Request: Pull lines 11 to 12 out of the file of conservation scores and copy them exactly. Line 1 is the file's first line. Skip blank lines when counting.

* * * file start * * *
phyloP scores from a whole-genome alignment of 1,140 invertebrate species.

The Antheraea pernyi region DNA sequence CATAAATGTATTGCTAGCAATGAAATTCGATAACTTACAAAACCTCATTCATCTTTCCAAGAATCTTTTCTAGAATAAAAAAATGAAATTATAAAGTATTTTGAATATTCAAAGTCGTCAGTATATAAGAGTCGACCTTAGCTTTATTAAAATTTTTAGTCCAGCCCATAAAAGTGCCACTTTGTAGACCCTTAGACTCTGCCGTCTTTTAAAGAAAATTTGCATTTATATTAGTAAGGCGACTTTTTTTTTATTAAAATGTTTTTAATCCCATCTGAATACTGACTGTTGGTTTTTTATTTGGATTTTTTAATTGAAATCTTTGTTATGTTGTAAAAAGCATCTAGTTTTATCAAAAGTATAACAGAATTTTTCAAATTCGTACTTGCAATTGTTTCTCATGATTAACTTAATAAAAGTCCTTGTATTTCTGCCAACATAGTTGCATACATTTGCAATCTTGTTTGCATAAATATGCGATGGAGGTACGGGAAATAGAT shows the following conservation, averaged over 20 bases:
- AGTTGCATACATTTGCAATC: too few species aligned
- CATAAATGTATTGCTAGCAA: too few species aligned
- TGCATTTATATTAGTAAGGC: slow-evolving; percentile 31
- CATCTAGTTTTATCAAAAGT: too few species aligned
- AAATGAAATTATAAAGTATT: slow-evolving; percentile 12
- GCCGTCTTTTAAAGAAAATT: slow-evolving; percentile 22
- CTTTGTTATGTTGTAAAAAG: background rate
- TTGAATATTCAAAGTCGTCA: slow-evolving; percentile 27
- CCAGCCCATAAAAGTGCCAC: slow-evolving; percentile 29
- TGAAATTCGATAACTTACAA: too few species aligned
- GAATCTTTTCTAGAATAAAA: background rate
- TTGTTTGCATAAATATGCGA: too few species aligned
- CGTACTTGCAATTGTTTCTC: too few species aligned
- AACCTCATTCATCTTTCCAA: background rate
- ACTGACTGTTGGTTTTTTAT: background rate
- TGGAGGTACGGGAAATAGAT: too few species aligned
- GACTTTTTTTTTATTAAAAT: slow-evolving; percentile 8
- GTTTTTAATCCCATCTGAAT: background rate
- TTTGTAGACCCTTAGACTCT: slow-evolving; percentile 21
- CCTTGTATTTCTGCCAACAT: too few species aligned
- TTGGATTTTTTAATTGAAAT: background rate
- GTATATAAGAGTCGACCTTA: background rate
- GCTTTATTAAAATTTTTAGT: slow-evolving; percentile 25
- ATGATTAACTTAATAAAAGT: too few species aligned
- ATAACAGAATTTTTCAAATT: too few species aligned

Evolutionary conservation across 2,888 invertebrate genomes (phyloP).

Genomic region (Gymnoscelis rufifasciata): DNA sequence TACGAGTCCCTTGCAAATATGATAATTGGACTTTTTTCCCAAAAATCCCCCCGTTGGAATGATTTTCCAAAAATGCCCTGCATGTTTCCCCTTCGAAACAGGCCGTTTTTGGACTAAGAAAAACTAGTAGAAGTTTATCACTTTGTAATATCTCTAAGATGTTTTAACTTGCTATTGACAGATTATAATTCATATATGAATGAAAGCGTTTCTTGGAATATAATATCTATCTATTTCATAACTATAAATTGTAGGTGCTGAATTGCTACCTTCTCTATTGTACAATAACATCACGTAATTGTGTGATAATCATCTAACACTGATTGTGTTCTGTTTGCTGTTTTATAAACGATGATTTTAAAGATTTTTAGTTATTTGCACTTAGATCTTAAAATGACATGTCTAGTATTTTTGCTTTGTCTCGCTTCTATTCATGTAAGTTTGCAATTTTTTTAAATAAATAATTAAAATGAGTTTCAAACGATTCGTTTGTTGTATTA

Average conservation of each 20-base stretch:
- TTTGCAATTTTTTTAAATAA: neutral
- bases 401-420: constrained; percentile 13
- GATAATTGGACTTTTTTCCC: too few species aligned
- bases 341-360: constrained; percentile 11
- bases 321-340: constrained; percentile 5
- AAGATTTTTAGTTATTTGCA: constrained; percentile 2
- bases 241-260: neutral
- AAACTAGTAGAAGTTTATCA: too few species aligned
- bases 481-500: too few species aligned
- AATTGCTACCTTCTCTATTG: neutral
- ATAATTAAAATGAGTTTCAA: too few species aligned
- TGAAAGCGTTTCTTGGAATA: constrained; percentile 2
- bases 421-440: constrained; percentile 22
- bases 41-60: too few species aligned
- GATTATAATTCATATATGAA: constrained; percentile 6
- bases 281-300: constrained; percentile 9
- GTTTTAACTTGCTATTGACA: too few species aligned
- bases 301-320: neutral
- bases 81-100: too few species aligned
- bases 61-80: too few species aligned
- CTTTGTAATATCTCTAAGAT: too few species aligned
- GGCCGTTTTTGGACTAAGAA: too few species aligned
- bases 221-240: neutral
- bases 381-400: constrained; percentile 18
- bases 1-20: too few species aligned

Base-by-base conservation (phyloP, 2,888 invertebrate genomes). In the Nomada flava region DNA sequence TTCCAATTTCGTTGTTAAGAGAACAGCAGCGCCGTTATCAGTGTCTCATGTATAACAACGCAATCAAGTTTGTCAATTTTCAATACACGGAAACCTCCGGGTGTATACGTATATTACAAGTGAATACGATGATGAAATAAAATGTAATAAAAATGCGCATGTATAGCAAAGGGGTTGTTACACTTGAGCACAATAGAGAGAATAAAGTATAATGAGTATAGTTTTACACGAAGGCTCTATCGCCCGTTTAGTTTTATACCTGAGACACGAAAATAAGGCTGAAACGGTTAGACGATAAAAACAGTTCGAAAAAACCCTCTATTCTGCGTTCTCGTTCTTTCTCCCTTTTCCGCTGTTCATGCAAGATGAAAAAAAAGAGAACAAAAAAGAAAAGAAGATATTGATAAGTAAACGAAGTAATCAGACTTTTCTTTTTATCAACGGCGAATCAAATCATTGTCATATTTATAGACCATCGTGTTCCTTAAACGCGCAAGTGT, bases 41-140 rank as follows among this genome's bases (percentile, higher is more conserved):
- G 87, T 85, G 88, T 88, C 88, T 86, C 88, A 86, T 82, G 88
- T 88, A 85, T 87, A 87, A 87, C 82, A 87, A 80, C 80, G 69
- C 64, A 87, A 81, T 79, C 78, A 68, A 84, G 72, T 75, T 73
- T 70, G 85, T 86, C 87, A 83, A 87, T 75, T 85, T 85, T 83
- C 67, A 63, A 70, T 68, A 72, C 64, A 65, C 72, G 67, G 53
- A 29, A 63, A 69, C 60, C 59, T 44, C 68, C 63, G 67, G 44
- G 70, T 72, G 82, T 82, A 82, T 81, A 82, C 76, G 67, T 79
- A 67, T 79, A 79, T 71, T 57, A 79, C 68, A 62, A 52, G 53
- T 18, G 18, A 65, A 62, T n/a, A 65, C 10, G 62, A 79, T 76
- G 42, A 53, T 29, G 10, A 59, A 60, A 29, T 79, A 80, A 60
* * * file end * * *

- CCAGCCCATAAAAGTGCCAC: slow-evolving; percentile 29
- TGAAATTCGATAACTTACAA: too few species aligned